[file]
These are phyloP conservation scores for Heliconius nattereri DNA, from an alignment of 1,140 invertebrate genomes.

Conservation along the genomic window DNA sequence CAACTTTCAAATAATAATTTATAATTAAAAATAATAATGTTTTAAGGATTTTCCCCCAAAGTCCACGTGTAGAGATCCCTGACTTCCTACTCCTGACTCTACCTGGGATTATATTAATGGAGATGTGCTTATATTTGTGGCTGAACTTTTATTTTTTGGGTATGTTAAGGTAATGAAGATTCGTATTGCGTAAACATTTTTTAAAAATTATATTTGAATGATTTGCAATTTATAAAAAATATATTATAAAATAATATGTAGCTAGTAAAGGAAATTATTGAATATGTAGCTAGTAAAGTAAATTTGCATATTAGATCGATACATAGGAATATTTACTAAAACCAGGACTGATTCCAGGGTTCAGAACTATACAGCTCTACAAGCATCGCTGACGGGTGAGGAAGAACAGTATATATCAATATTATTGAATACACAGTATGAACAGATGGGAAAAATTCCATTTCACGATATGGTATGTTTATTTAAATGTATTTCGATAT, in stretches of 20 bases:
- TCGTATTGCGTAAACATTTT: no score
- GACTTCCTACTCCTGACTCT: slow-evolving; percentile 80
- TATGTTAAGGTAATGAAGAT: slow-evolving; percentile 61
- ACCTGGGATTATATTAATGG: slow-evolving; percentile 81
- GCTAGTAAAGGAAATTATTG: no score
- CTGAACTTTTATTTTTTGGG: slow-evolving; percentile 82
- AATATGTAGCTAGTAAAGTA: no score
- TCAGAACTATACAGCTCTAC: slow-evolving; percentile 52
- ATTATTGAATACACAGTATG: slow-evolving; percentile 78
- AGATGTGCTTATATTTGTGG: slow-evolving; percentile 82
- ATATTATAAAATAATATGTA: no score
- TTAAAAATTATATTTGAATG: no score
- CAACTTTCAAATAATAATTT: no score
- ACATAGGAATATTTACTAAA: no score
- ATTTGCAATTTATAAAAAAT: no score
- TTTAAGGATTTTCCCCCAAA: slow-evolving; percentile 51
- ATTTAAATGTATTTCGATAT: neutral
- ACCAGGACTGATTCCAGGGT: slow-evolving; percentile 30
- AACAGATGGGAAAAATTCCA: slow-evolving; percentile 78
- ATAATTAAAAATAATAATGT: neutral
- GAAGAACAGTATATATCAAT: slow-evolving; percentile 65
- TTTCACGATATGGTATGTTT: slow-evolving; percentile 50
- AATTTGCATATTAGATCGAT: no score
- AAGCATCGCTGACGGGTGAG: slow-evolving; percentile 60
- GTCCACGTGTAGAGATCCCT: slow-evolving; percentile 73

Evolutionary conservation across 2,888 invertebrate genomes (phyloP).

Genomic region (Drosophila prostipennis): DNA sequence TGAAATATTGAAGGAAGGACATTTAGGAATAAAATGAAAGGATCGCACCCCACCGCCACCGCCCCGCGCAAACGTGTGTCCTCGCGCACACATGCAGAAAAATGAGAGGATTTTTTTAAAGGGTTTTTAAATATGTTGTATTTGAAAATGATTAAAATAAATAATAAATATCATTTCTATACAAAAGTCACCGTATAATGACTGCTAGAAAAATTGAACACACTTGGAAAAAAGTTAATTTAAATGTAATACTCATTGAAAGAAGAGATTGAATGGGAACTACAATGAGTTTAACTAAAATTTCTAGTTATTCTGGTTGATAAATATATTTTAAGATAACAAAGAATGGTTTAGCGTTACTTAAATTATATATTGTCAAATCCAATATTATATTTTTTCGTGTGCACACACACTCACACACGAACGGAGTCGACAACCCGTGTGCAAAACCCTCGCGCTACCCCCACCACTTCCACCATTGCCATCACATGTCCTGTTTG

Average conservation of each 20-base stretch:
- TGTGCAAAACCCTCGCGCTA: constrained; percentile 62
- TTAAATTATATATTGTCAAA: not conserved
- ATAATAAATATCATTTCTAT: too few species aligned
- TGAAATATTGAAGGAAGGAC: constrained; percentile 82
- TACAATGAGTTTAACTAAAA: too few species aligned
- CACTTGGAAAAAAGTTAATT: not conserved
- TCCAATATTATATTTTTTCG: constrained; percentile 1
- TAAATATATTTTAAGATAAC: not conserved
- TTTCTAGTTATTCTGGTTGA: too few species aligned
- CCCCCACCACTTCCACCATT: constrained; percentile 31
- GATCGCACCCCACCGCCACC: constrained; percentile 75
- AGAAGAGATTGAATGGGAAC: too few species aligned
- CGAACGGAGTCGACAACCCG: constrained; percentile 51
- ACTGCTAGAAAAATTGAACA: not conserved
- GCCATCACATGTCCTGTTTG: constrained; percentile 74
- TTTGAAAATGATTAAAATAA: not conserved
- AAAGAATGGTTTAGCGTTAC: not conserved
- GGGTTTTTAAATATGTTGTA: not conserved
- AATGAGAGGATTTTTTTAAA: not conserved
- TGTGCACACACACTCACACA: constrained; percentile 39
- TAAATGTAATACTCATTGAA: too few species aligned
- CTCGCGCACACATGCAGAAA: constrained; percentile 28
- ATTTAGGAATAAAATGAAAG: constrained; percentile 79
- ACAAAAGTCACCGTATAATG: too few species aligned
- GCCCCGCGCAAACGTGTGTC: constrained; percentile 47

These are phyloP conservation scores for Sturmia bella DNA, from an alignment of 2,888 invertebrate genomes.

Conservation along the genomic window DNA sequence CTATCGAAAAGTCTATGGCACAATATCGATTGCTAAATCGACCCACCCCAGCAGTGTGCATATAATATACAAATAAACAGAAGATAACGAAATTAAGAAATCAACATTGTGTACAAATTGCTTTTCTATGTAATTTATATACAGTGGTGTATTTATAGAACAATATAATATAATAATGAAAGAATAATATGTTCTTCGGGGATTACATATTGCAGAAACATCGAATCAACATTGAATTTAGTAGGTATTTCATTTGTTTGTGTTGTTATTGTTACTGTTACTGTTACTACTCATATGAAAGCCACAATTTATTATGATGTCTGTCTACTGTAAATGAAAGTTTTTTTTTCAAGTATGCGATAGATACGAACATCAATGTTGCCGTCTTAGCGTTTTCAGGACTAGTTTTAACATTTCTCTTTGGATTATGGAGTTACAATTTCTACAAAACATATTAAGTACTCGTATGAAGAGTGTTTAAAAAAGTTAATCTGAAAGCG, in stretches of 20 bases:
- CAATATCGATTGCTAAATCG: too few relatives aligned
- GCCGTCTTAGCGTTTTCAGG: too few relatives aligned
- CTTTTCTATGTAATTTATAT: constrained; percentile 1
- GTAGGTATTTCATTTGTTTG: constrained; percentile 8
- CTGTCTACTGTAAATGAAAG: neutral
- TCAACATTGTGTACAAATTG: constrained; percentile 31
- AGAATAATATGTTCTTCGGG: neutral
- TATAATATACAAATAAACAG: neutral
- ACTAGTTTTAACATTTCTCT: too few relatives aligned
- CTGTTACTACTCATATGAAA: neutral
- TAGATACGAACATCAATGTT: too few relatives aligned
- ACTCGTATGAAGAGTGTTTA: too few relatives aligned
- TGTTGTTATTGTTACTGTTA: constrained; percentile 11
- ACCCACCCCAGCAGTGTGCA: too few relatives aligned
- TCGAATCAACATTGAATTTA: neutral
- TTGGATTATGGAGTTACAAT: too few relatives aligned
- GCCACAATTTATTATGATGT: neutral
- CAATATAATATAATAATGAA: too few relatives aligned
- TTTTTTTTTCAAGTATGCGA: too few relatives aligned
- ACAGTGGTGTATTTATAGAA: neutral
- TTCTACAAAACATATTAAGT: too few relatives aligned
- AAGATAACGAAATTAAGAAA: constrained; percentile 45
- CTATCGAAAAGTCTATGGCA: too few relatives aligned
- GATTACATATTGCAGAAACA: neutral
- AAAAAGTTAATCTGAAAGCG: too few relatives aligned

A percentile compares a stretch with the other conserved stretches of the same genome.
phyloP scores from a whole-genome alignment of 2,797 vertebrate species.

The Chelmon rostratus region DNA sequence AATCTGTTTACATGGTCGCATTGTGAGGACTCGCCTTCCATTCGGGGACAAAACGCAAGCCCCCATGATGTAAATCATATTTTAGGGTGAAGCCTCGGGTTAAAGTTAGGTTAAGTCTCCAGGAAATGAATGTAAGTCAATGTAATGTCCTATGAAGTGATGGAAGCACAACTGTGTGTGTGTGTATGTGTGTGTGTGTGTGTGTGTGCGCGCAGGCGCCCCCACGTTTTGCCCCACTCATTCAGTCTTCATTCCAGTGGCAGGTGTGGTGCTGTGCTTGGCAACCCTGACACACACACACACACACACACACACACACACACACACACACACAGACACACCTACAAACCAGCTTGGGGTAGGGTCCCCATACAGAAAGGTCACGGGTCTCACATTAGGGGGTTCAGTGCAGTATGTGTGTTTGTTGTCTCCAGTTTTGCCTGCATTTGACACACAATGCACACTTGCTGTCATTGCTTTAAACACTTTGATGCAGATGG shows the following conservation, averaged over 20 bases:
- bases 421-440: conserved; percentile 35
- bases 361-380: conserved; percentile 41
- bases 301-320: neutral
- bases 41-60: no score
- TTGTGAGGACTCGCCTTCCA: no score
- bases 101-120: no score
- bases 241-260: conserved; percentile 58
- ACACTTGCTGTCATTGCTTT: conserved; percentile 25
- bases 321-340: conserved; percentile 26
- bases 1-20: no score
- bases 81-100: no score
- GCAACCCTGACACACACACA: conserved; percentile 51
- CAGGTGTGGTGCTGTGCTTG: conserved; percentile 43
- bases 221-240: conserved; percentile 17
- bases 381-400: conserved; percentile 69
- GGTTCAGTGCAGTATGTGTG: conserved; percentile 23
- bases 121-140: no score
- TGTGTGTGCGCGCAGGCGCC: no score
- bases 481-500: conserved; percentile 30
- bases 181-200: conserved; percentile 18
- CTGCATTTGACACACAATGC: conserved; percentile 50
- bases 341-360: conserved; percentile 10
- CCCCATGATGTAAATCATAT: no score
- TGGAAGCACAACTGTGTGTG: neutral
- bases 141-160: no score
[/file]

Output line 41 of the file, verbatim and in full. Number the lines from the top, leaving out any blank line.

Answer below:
- GATCGCACCCCACCGCCACC: constrained; percentile 75